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Ontario reportedly 'very close' to $10/day child care deal

Ontario is now the only jurisdiction in Canada that hasn’t struck a $10-a-day child care deal after the other holdout, Nunavut, signed an agreement with the federal government on Monday.
child care blocks 2017

Ontario is now the only jurisdiction in Canada that hasn’t struck a $10-a-day child care deal after the other holdout, Nunavut, signed an agreement with the federal government on Monday.

The Toronto Star is reporting Queen’s Park is “very close” to a deal, learning from a source close to the Ford government that an agreement is “expected to be finalized shortly.”

Prime Minister Justin Trudeau announced the $66-million deal with Nunavut on Monday morning.

Trudeau boasted that the deal will cut Nunavut’s child care fees in half by the end of the year, with the $10-a-day low coming into effect by March 2024.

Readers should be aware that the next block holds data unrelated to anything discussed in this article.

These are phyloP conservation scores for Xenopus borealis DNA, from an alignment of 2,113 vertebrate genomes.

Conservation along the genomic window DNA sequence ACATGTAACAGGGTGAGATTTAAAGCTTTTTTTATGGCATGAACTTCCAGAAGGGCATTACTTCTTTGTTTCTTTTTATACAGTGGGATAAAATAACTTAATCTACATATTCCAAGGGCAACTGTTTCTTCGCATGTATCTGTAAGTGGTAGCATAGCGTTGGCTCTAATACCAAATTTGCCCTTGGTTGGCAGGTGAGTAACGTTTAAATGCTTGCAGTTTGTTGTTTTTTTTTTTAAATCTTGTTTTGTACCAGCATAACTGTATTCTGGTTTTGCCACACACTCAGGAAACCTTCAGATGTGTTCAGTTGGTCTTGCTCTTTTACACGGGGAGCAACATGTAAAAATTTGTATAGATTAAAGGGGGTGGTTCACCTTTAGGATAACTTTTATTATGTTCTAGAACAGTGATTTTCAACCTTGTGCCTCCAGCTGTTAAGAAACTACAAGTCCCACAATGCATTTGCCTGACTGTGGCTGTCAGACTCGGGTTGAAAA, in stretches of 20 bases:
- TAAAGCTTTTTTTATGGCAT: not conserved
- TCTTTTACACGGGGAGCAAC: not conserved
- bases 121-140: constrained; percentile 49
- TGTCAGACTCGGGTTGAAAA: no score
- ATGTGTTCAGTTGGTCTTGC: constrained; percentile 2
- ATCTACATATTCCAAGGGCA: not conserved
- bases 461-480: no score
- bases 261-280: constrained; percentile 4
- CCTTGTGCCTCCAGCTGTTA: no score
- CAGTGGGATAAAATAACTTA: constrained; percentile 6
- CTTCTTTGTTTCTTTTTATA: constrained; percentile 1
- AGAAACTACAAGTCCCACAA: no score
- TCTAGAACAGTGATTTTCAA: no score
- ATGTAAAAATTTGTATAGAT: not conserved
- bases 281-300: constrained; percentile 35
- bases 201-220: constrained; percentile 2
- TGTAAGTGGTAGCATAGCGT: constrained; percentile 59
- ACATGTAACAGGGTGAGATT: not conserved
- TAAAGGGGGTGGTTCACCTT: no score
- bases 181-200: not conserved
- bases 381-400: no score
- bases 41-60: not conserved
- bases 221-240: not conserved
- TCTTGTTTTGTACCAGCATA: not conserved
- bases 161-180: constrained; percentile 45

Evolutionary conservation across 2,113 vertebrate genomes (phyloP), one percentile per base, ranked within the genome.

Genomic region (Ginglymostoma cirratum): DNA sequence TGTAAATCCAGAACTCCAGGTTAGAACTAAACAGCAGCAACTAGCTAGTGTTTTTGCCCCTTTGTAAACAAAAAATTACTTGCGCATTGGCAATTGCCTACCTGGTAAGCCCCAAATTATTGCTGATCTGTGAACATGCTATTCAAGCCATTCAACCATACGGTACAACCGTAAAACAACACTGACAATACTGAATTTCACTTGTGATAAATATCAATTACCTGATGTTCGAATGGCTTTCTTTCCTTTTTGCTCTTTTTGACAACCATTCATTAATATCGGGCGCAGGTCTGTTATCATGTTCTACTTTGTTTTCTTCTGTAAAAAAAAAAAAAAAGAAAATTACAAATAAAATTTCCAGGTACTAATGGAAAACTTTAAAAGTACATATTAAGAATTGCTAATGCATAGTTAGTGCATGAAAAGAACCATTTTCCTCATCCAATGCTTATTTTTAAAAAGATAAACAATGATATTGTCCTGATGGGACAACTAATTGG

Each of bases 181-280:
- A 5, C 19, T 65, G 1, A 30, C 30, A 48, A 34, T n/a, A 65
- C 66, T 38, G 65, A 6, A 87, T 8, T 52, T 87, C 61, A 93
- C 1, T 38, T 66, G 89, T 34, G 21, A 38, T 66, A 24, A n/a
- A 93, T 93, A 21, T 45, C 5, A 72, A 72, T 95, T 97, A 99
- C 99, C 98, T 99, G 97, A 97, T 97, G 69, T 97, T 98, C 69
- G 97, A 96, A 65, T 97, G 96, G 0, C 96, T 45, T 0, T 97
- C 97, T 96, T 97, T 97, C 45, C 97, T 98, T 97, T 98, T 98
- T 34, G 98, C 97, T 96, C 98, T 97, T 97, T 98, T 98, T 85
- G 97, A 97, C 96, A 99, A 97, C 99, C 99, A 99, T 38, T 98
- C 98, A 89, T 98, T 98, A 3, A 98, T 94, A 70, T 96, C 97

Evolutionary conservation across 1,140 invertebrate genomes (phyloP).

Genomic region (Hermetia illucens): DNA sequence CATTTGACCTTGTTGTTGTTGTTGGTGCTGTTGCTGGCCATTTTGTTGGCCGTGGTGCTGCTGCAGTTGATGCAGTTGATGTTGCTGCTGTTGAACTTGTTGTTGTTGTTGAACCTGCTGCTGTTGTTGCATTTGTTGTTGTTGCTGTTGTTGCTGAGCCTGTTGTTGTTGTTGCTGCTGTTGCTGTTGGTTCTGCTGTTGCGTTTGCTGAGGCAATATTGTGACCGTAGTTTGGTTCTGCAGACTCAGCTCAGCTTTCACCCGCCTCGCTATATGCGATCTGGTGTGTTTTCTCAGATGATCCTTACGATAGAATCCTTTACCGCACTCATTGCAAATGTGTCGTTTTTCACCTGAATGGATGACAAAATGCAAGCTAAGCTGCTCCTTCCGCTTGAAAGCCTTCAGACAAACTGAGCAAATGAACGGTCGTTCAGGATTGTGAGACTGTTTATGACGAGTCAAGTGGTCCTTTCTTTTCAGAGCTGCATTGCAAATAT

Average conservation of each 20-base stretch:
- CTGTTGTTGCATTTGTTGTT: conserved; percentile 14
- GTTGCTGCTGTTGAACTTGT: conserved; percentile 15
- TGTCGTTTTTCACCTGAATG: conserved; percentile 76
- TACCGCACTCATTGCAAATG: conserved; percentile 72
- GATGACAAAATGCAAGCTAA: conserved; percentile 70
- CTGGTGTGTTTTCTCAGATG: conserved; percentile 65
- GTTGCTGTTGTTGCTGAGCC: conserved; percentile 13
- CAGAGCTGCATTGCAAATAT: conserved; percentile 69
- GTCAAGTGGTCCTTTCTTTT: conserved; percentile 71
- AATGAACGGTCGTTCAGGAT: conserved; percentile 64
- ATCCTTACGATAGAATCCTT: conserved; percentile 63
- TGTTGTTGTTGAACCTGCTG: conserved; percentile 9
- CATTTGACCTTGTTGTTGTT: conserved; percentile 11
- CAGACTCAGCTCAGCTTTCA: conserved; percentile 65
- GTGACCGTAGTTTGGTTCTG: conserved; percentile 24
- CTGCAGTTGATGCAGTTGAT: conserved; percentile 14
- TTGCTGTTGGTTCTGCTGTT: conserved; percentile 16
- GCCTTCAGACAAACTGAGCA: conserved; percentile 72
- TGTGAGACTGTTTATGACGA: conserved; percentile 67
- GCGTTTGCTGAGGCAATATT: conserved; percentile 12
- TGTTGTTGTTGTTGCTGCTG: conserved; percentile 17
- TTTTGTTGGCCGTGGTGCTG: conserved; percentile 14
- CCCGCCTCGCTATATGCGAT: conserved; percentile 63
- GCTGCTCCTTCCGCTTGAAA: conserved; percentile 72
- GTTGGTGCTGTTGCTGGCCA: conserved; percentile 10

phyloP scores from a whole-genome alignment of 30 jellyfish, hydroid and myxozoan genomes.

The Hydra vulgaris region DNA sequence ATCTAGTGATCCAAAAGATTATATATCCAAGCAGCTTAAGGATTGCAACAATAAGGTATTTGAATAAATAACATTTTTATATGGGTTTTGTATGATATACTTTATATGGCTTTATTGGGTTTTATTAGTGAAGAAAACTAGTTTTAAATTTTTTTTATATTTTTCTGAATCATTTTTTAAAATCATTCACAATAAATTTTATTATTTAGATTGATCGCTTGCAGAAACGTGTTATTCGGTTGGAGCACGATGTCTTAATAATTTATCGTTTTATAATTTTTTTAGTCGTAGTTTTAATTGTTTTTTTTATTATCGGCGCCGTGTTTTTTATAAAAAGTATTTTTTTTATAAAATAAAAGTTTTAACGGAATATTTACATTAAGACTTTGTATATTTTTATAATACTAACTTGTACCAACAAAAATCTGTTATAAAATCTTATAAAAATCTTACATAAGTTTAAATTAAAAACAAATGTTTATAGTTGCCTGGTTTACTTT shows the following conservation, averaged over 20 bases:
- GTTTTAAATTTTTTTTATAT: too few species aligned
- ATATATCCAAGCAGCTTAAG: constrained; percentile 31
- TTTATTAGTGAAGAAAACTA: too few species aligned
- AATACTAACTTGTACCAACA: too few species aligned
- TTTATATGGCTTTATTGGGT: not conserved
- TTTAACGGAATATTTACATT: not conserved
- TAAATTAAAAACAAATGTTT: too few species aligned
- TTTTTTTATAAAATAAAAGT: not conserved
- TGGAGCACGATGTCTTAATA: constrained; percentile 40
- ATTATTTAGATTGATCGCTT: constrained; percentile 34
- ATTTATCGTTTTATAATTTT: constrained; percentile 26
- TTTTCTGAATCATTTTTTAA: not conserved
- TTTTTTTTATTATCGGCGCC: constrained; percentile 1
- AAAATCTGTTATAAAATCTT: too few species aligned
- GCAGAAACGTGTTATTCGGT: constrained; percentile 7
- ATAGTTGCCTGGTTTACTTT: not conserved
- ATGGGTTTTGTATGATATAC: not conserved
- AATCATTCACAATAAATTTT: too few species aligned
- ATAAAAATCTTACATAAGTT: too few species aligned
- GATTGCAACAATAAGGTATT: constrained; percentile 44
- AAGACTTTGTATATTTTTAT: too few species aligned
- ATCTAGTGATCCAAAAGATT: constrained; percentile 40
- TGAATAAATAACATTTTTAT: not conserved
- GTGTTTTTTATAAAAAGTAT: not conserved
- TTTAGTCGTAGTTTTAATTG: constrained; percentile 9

Ontario NDP Leader Andrea Horwath and NDP Child Care critic Bhutila Karpoche released a statement Monday morning, chiding Premier Doug Ford for lagging on the important issue.

“Families in Ontario continue to be crushed by Ontario’s massive child care fees,” their joint statement read. “The price of everything continues to climb, and parents in Ontario are forced to pay our province’s staggering, mortgage-level fees.

“Doug Ford’s refusal to make parents and young families a priority means that parents are paying $2,000 a month or more in fees while families in every other jurisdiction in the country are paying as low as $10-a-day.”

“His government must sign a deal for $10-a-day child care now.”

Back in November, Ontario’s Minister of Education, Stephen Lecce, stressed that the province remains “committed” to striking a deal with the federal government, and said negotiations were ongoing.

The federal Liberal government plans to spend $30 billion over five years to cut child care fees to an average of $10 per day across the country.

Ford has stressed he wants a better deal for the province — one that’s flexible and sustainable beyond the initial five-year plan.

“What’s going to happen after five years?” Ford asked last November. “They’re going to wash their hands and walk away and we’re stuck with the funding? No, we need a good deal.”